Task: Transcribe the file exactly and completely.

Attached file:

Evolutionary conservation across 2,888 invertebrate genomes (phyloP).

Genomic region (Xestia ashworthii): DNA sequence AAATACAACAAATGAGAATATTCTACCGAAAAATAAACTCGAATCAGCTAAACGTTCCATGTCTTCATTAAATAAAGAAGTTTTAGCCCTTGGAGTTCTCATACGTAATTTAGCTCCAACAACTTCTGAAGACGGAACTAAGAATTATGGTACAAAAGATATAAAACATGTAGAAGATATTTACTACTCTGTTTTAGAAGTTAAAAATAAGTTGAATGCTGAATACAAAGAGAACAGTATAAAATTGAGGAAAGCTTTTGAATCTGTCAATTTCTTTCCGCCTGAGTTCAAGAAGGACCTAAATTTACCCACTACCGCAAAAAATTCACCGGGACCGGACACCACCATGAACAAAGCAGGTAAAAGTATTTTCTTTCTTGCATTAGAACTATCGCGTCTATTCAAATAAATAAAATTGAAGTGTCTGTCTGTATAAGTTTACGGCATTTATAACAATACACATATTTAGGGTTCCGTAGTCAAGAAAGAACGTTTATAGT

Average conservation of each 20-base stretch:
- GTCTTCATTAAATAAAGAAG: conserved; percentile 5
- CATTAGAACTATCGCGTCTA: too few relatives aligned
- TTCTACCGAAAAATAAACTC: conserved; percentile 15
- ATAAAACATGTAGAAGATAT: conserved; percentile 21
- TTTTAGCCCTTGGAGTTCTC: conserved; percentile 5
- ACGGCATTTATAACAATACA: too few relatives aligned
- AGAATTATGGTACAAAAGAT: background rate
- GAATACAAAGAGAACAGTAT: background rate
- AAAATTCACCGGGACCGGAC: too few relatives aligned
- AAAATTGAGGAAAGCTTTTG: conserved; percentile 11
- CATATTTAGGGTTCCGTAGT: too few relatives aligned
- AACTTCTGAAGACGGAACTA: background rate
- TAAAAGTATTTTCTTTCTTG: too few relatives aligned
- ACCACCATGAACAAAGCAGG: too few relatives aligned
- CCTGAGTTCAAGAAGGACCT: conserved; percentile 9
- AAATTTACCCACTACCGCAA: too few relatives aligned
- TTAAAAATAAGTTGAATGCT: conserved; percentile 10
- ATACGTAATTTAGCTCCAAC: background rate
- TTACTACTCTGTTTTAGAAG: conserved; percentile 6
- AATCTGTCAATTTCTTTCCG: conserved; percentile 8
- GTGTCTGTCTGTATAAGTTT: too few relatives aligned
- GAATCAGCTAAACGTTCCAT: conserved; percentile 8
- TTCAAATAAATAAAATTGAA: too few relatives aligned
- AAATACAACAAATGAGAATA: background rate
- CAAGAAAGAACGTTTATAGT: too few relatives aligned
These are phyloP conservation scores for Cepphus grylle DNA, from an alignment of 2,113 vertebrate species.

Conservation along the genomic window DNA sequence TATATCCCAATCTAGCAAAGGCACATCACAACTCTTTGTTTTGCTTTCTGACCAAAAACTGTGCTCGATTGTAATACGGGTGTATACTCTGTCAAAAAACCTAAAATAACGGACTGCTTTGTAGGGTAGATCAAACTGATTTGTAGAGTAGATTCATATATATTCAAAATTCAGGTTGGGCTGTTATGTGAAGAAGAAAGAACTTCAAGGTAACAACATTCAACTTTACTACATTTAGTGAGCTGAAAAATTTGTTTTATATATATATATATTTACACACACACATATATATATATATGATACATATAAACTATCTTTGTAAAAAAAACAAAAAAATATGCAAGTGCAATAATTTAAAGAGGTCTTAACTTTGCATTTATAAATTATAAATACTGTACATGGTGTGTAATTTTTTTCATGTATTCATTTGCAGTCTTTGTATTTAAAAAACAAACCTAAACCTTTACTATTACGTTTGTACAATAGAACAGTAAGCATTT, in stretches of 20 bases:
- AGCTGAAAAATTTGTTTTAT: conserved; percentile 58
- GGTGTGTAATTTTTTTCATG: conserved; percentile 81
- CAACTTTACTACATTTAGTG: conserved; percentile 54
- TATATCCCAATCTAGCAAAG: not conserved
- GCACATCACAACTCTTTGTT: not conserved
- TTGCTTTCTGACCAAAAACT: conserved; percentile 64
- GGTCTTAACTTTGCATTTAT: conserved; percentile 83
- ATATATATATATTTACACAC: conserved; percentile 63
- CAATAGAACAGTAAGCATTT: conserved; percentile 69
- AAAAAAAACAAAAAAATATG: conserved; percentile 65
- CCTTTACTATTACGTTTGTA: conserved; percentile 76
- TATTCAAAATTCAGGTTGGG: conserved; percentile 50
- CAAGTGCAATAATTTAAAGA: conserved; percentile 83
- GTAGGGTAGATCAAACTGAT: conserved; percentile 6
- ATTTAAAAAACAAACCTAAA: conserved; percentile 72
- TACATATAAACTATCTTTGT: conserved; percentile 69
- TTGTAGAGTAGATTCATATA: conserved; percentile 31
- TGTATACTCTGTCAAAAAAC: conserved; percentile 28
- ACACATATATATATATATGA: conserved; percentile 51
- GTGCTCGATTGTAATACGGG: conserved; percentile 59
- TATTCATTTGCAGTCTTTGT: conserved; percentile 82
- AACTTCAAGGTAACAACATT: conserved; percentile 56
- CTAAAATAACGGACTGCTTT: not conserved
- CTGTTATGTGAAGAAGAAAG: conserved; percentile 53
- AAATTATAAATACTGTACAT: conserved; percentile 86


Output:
Evolutionary conservation across 2,888 invertebrate genomes (phyloP).

Genomic region (Xestia ashworthii): DNA sequence AAATACAACAAATGAGAATATTCTACCGAAAAATAAACTCGAATCAGCTAAACGTTCCATGTCTTCATTAAATAAAGAAGTTTTAGCCCTTGGAGTTCTCATACGTAATTTAGCTCCAACAACTTCTGAAGACGGAACTAAGAATTATGGTACAAAAGATATAAAACATGTAGAAGATATTTACTACTCTGTTTTAGAAGTTAAAAATAAGTTGAATGCTGAATACAAAGAGAACAGTATAAAATTGAGGAAAGCTTTTGAATCTGTCAATTTCTTTCCGCCTGAGTTCAAGAAGGACCTAAATTTACCCACTACCGCAAAAAATTCACCGGGACCGGACACCACCATGAACAAAGCAGGTAAAAGTATTTTCTTTCTTGCATTAGAACTATCGCGTCTATTCAAATAAATAAAATTGAAGTGTCTGTCTGTATAAGTTTACGGCATTTATAACAATACACATATTTAGGGTTCCGTAGTCAAGAAAGAACGTTTATAGT

Average conservation of each 20-base stretch:
- GTCTTCATTAAATAAAGAAG: conserved; percentile 5
- CATTAGAACTATCGCGTCTA: too few relatives aligned
- TTCTACCGAAAAATAAACTC: conserved; percentile 15
- ATAAAACATGTAGAAGATAT: conserved; percentile 21
- TTTTAGCCCTTGGAGTTCTC: conserved; percentile 5
- ACGGCATTTATAACAATACA: too few relatives aligned
- AGAATTATGGTACAAAAGAT: background rate
- GAATACAAAGAGAACAGTAT: background rate
- AAAATTCACCGGGACCGGAC: too few relatives aligned
- AAAATTGAGGAAAGCTTTTG: conserved; percentile 11
- CATATTTAGGGTTCCGTAGT: too few relatives aligned
- AACTTCTGAAGACGGAACTA: background rate
- TAAAAGTATTTTCTTTCTTG: too few relatives aligned
- ACCACCATGAACAAAGCAGG: too few relatives aligned
- CCTGAGTTCAAGAAGGACCT: conserved; percentile 9
- AAATTTACCCACTACCGCAA: too few relatives aligned
- TTAAAAATAAGTTGAATGCT: conserved; percentile 10
- ATACGTAATTTAGCTCCAAC: background rate
- TTACTACTCTGTTTTAGAAG: conserved; percentile 6
- AATCTGTCAATTTCTTTCCG: conserved; percentile 8
- GTGTCTGTCTGTATAAGTTT: too few relatives aligned
- GAATCAGCTAAACGTTCCAT: conserved; percentile 8
- TTCAAATAAATAAAATTGAA: too few relatives aligned
- AAATACAACAAATGAGAATA: background rate
- CAAGAAAGAACGTTTATAGT: too few relatives aligned
These are phyloP conservation scores for Cepphus grylle DNA, from an alignment of 2,113 vertebrate species.

Conservation along the genomic window DNA sequence TATATCCCAATCTAGCAAAGGCACATCACAACTCTTTGTTTTGCTTTCTGACCAAAAACTGTGCTCGATTGTAATACGGGTGTATACTCTGTCAAAAAACCTAAAATAACGGACTGCTTTGTAGGGTAGATCAAACTGATTTGTAGAGTAGATTCATATATATTCAAAATTCAGGTTGGGCTGTTATGTGAAGAAGAAAGAACTTCAAGGTAACAACATTCAACTTTACTACATTTAGTGAGCTGAAAAATTTGTTTTATATATATATATATTTACACACACACATATATATATATATGATACATATAAACTATCTTTGTAAAAAAAACAAAAAAATATGCAAGTGCAATAATTTAAAGAGGTCTTAACTTTGCATTTATAAATTATAAATACTGTACATGGTGTGTAATTTTTTTCATGTATTCATTTGCAGTCTTTGTATTTAAAAAACAAACCTAAACCTTTACTATTACGTTTGTACAATAGAACAGTAAGCATTT, in stretches of 20 bases:
- AGCTGAAAAATTTGTTTTAT: conserved; percentile 58
- GGTGTGTAATTTTTTTCATG: conserved; percentile 81
- CAACTTTACTACATTTAGTG: conserved; percentile 54
- TATATCCCAATCTAGCAAAG: not conserved
- GCACATCACAACTCTTTGTT: not conserved
- TTGCTTTCTGACCAAAAACT: conserved; percentile 64
- GGTCTTAACTTTGCATTTAT: conserved; percentile 83
- ATATATATATATTTACACAC: conserved; percentile 63
- CAATAGAACAGTAAGCATTT: conserved; percentile 69
- AAAAAAAACAAAAAAATATG: conserved; percentile 65
- CCTTTACTATTACGTTTGTA: conserved; percentile 76
- TATTCAAAATTCAGGTTGGG: conserved; percentile 50
- CAAGTGCAATAATTTAAAGA: conserved; percentile 83
- GTAGGGTAGATCAAACTGAT: conserved; percentile 6
- ATTTAAAAAACAAACCTAAA: conserved; percentile 72
- TACATATAAACTATCTTTGT: conserved; percentile 69
- TTGTAGAGTAGATTCATATA: conserved; percentile 31
- TGTATACTCTGTCAAAAAAC: conserved; percentile 28
- ACACATATATATATATATGA: conserved; percentile 51
- GTGCTCGATTGTAATACGGG: conserved; percentile 59
- TATTCATTTGCAGTCTTTGT: conserved; percentile 82
- AACTTCAAGGTAACAACATT: conserved; percentile 56
- CTAAAATAACGGACTGCTTT: not conserved
- CTGTTATGTGAAGAAGAAAG: conserved; percentile 53
- AAATTATAAATACTGTACAT: conserved; percentile 86